How will I differentiate? The thought of providing all students with learning experiences that meet their needs is exceedingly overwhelming. I do not expect myself to ever be able to master the task of differentiating, however, I hope to try to provide positive learning experiences that cater to individual needs. Reflective teaching practices will allow me to adapt my teaching and assessment strategies, as well as classroom environment, as necessary – asking myself what is working, what is not, what could be changed, etc. Looking back on my personal school experiences as a child, I remember instances where I felt as though some experiences did not reflect my learning style – the effects of experiences such as this can be detrimental. Therefore, ensuring students feel confident and competent while learning is important; differentiation is the vital tool every educator needs in their toolbox in order to achieve this.

Gregory, G., & Chapman, C. (2013). One Size Doesn’t Fit All. In Differentiated Instructional Strategies: One Size Doesn’t Fit All (pp. 1-10). Thousand Oaks, CA: Corwin.

Listening Wholeheartedly – A Response to Nel Noddings

“To get new ideas, to move ahead, we – as educators – should listen to our children and students. When we listen to them, we learn what they are going through, and this knowledge can be used to shape what we do in teaching. It can help us to select and arrange curriculum, plan lessons, choose instructional methods, and seek better modes for evaluation. What we learn from students should induce us to reflect on all we do and all we are asked to do.” (Noddings, p. 154)

I believe in the importance of listening to and learning from children – through building relationships and coming to honor their individuality, authentic learning can take place. However, where do we begin on this complex journey? Why should we go above and beyond to try to relate to each and every child in our classroom (although can we ever fully understand narratives that are not our own?)? Do the social constructs, barriers and limitations woven throughout the field of education allow for these types of student-teacher relationships to be built? Education and learning are complex entities, which require students to pursue knowledge in predicated ways. In order to help guide our students through the complexities, we must come to know where their passion lies (what interests them, what gets them excited). Coming to know our students in meaningful ways can be a challenging, but is a task worth exploring.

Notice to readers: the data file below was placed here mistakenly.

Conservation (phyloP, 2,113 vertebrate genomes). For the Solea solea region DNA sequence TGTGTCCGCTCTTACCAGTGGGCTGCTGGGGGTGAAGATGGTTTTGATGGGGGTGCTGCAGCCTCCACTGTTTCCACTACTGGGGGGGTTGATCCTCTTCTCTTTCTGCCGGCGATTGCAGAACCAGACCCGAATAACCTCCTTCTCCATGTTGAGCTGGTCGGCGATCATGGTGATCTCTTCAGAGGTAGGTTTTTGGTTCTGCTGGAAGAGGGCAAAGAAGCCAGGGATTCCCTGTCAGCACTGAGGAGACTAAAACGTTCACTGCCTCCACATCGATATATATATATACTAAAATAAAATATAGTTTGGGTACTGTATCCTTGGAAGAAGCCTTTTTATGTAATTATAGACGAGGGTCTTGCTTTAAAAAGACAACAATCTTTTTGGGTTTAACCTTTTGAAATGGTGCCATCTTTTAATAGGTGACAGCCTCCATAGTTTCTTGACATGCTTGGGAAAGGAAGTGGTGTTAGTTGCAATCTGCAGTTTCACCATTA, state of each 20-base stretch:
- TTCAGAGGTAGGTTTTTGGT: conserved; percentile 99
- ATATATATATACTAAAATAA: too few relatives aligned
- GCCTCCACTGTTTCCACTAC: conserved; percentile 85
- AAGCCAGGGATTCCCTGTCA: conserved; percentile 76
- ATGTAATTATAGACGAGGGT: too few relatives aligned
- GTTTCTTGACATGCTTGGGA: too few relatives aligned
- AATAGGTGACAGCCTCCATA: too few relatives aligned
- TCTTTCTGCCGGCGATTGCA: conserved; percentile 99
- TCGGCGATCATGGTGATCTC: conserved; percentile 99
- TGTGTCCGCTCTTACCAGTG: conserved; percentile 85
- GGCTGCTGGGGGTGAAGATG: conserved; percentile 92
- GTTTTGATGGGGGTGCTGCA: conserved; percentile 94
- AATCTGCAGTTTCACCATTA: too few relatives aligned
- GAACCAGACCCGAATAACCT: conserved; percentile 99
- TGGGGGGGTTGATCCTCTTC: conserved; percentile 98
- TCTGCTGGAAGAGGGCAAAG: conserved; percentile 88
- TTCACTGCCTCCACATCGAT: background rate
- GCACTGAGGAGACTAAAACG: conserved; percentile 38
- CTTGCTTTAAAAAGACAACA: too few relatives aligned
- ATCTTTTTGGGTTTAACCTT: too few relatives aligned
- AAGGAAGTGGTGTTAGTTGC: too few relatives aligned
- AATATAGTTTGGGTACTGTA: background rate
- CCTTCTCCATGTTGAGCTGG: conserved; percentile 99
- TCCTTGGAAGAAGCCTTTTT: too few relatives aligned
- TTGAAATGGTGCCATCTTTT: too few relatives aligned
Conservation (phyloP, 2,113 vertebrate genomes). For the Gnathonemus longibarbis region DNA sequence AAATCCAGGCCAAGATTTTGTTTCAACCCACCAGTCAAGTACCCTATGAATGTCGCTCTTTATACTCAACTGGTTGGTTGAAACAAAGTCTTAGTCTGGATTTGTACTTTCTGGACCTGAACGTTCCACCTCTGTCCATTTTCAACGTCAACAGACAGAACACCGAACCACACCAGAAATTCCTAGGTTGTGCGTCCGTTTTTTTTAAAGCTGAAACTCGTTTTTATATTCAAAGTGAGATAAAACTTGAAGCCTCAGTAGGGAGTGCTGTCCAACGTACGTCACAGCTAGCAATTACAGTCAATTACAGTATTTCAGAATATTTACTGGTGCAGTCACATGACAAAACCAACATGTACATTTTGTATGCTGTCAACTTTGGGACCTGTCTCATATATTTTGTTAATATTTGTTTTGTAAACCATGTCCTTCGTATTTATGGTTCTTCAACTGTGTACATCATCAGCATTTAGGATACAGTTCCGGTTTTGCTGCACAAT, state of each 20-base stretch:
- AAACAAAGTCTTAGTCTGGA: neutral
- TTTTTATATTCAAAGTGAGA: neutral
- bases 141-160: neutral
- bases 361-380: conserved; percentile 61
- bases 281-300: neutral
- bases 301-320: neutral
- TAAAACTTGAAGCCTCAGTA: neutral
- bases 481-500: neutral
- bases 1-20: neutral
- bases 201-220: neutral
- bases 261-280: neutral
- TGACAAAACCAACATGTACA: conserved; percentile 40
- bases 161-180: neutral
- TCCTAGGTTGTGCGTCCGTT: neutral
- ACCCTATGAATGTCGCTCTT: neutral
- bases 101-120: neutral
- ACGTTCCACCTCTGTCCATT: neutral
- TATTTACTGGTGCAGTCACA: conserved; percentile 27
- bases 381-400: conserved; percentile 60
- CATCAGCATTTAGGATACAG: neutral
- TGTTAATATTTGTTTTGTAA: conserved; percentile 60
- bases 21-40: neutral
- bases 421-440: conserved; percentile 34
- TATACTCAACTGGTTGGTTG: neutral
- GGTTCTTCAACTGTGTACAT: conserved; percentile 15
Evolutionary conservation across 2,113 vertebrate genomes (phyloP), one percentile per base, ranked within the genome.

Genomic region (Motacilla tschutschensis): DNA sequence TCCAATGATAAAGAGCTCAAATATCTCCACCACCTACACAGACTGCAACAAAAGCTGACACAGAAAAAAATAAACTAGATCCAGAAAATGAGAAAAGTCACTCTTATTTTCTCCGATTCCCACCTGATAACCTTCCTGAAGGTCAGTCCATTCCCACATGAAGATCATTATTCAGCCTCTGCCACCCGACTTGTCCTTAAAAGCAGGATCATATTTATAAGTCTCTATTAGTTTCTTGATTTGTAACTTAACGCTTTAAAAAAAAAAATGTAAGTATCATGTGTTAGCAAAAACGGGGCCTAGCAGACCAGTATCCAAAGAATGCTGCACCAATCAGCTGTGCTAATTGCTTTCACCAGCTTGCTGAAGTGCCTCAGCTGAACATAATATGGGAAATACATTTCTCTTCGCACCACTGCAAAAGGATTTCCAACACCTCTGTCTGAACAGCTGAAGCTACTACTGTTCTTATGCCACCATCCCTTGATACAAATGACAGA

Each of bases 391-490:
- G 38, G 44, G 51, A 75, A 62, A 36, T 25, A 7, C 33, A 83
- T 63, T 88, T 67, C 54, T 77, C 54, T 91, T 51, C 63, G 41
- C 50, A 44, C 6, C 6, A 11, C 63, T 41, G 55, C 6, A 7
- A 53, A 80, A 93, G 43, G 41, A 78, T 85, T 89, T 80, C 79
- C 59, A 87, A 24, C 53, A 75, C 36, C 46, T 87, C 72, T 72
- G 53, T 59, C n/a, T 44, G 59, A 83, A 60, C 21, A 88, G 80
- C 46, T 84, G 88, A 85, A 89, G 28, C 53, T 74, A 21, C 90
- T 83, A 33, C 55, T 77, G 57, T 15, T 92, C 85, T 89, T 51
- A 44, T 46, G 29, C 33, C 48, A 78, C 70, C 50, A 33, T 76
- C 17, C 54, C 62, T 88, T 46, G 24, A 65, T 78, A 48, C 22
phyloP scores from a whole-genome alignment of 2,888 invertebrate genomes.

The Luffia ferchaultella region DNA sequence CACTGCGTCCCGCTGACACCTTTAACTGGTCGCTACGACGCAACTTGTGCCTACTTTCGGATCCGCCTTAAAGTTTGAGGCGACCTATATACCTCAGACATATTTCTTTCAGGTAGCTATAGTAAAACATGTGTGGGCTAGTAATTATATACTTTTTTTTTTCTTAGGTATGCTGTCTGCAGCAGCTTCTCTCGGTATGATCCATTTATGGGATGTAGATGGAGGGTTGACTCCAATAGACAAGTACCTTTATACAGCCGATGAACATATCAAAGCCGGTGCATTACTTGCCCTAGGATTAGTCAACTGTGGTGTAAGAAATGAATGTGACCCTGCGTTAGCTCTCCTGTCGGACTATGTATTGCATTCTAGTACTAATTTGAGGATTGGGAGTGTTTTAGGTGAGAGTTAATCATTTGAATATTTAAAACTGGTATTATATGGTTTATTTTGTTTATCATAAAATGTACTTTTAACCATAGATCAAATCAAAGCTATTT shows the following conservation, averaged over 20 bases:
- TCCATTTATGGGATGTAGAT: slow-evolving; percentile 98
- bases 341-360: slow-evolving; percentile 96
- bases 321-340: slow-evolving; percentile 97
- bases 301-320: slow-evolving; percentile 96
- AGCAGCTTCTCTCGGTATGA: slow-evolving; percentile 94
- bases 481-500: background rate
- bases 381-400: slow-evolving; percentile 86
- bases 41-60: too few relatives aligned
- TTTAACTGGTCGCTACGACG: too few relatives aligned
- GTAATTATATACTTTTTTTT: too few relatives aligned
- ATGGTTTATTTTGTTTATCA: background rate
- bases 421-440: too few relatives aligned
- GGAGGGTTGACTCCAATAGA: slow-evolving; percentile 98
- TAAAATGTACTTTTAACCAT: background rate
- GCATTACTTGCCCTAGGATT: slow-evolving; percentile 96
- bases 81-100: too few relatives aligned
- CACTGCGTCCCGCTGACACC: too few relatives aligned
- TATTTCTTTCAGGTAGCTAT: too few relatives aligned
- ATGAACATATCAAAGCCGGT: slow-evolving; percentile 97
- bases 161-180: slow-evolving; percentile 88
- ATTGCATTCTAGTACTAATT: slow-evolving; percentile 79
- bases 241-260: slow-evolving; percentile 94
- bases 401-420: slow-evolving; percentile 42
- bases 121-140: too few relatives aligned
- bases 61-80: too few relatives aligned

Before children even enter the classroom, they already have preconceived perceptions as to what will be expected of them throughout their time in school. Feelings of anxiety, fear, insecurity, as well as inadequacy ebb and flow inside many children. In a society where success is greatly influenced by academic achievement, pressure is placed on children to achieve high grades in order to ensure a successful future and to obtain happiness. Despite that many children, as well as educators, might believe this to be true, there is fallacy among the idea that good grades lead to future happiness (Noddings, p. 157). Living and learning in these aggressive ways leave little room to develop passion in terms of knowledge acquisition. The focus should lie on encouraging children to become excited about learning, while giving them choice and advocacy in regards to their learning (needs, wants, goals, dreams). Children need to be given opportunities to explore the realm of learning. While providing choice and personal advocacy is important, children still need to be challenged as well – pushed out of their comfort zone and encouraged to try new things (that may not necessarily fall under their category of “interests”).

I truly believe in feedback-focused education, opposed to assigning a grade to everything that takes place in my classroom. Think of all the possibilities opened up by merely having a conversation with a child in regards to their learning – conferencing with students to see where they are at and where they see themselves going. Focusing on goal setting and comparing ones’ self to their own strengths, working together to create high-quality learning experiences (Noddings, p. 158). However, as educators are we able to achieve this kind of learning and assessment? Immersed so deeply in a system that constantly drives the importance of grades – is this dream possible? How easy will it be to stray from the competition-driven education experience we know all too well?

Oppression lies deep within the curriculum and the education system, this is something we cannot deny. However, we can help our students to become advocates for their own learning – teaching them the importance of and skills required to make informed decisions about their futures. With all of the pressure to meet both the clearly outlined, as well as the hidden, standards, are students actually learning to their fullest potential? Listening to our students and encouraging them to become life-long learners and to find passion in the acquisition of the diversity of knowledge around them is something educators should strive for. Listening wholeheartedly – something that seems so simplistic, but can open the door to countless opportunities for students – should be at the heart of our teaching practices.

Noddings, N. (2004). Learning from Our Students. ProQuest Education Journals, 154-159.